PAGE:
33. I’m sure this comment will get “censored” but this initiative is garbage. Look into the carbon emissions that you Americans cause by eating so much. How about everyone eats a little less?

  34. Much appreciated, especially from an Aussie who is seeing his country, flora and fauna burn.

    Your actions are louder than your words!

  35. Well done for finding a charity that contributes to the greater good and that represents your values. In terms of flying I never carbon offset. For business trips I don’t get a choice and for personal trips I don’t know where the money is going so don’t do it. I do however attempt to be more environmentally friendly in other ways – eg when home I walk to walk, when travelling for business I try to stay in hotels where I can walk to work, minimise waste in the kitchen etc. For me right now charity begins at home. I am Australian and have friends whose parents have lost their farms/houses in the recent fires so will obviously donate to Australian (Victorian) charity/charities. The challenge is to work out which charity (there are so many at the moment). I have spent extensive time in India (worked in Mumbai for a year plus numerous other trips) and to a lesser degree China. I think there are far greater environmental issues in those countries than flying – not saying it does not contribute because it obviously does, but I don’t think it is the main contributor. BTW, Bhutan is one of my favourite places to visit. So much to see and do.

  36. Out of curiosity – which credit card offers the best rewards for donations like these? Which one did you use for you $1,000 donation? 🙂

  37. I’m glad you’re thinking about the climate crisis, and looking at ways that you can contribute towards a change.
    But the most effective thing anyone can do is to adopt a plant-based diet. Animal agriculture emits more greenhouse gases than all forms of transportation combined. So whilst switching to an electric car, or “offsetting” your flights is a good start, these actions won’t have nearly as big an impact as if you were to turn vegan.
    Also you claim that you love animals, well, not factory farming and brutally killing them is a good way to stay true to that.

  38. “Ultimately I do think people should be encouraged to travel, rather than shamed”

    It doesn’t appear that OTP share you view. If you look at their twitter feed – they just linked to an article about “The Right Way to Travel, According to Environmental Experts” which doesn’t seem to mention Business/First class flying !

    PS Hopefully this version will pass the censor ?

  39. @MDA the best carbon credits are from goldstandard dot org about as verifiable as the come. I’d still overbuy, though.

  40. What is preventing them from posting their 2018 Form 990 on their own website — and a summary of their 2019 financials, for that matter? Transparency in fund raising is what allows us to see the forest through the trees

  41. What Lucky is doing should absolutely be applauded to raise awareness of the impact of travel.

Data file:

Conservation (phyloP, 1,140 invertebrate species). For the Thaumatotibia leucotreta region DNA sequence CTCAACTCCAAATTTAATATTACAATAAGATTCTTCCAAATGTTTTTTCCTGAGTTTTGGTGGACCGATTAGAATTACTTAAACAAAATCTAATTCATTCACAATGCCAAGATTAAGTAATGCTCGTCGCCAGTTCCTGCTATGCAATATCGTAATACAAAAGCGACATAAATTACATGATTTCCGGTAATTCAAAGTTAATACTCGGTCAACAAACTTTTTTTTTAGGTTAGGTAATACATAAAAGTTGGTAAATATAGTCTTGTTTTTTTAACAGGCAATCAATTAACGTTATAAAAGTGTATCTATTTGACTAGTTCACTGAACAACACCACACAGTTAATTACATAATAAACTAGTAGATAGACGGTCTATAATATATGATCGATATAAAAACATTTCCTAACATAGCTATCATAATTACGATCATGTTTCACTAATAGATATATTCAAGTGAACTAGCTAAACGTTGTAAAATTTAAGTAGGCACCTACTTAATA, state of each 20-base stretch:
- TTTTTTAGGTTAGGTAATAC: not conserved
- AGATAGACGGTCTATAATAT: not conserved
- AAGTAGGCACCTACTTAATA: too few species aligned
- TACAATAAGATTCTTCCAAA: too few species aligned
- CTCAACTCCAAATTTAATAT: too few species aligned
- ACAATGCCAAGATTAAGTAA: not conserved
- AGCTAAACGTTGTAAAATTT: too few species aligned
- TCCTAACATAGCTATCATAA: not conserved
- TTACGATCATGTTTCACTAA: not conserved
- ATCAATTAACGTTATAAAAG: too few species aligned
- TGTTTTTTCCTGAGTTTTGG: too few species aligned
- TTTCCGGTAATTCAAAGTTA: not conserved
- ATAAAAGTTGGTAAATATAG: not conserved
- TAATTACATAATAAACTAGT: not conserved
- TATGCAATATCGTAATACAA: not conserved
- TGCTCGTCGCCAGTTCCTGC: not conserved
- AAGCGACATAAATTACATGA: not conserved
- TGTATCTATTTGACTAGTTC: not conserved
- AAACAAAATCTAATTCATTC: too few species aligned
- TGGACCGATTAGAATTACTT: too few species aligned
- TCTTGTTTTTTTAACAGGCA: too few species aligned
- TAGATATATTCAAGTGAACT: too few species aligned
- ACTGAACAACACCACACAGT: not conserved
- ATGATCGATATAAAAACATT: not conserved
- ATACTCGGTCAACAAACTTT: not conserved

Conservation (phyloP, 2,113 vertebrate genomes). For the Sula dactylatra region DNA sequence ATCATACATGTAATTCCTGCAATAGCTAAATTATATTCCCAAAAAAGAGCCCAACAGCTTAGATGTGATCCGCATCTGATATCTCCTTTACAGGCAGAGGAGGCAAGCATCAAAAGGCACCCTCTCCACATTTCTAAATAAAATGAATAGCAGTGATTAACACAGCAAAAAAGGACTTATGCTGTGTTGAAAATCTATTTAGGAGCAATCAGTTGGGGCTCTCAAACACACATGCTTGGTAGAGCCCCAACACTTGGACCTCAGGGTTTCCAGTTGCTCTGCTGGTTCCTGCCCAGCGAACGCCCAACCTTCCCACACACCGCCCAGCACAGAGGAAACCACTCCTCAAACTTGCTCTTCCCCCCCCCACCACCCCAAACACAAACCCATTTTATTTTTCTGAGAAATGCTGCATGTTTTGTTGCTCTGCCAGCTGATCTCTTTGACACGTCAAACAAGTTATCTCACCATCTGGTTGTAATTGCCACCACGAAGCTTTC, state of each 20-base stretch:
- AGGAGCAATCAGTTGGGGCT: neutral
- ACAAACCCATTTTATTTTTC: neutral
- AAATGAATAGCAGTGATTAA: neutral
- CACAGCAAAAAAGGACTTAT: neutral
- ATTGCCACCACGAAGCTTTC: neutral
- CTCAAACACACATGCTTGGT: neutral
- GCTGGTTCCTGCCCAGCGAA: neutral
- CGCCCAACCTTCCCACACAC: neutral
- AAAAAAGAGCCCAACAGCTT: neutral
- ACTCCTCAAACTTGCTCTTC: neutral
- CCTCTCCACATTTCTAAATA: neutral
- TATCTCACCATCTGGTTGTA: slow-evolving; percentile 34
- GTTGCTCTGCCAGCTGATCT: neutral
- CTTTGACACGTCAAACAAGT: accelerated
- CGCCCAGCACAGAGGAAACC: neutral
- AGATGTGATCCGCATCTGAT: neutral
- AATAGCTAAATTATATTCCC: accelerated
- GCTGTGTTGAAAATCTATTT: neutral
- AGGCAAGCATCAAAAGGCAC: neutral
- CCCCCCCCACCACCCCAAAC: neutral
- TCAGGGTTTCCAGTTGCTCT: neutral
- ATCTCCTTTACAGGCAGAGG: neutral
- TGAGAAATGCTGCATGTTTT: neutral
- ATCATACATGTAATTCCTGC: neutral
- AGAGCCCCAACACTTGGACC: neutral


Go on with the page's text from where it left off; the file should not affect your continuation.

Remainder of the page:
The issues caused by the impact that humans are having on ourselves (through the actions on our planet) are huge and the causes are tremendously complex. Travel is one piece of a big mosaic where those negative impacts are outsized. We can weigh the benefits of travel against these impacts, but the primary issue is most of us have no idea of how our individual travel contributes, as we don’t have easy access to information to understand the impact.

    So, as it relates to travel, Lucky can help by raising awareness and showing how we can get better and fuller information on which to make our travel decisions. It’s not about stopping flying or other travel. For long distances, where time is a luxury, we’ll still make the choice to fly. But Lucky can be a voice to help us perhaps understand the impact of that choice where we didn’t before, and influence some to make different decisions in the future or that we trade-off elsewhere (whether One Tree Planted, the cars we drive, diet we have and so on).

    Should Lucky have to take on that burden? Are governments and businesses doing enough to take action now before significant impacts from climate change hit us? Probably not to both.

    But Lucky has a voice that most of us do not. And in the absence of broad action, what Lucky can do (together with other travel businesses and airlines like JetBlue, KLM, BA) is raise our awareness to impact travel has for climate change and enable us to be better informed about the travel choices we make. For Lucky, simply by continuing to talk about what he and the team are doing helps (as the comments and replies demonstrate!).

    Lucky – as I mentioned above – I applaud you for doing so, and hope you continue to raise awareness and enable us to be better informed

  42. Thank you so much, Lucky and Tiffany! I was really looking forward to reading about what you guys had settled on for your initiative, and I think this is a very well thought out step in the right direction. I will definitely contribute, and I look forward to any in-person events you guys organize later this year!

  43. As others have noted, this is why I follow you and stopped following TPG.
    Substance. Just because we like to fly doesn’t mean our heads are in the clouds.

    Thank you for doing the right thing.
    Thank you for being smart about it.

  44. Glad to see the positive posts far-far outweigh the naysayers here today. It’s so easy to sit back, cross ones arms to say “bah humbug, I can’t fix everything so I’ll not bother to do anything”.

    That’s just a lazy slacker response to responsibility, in my opinion.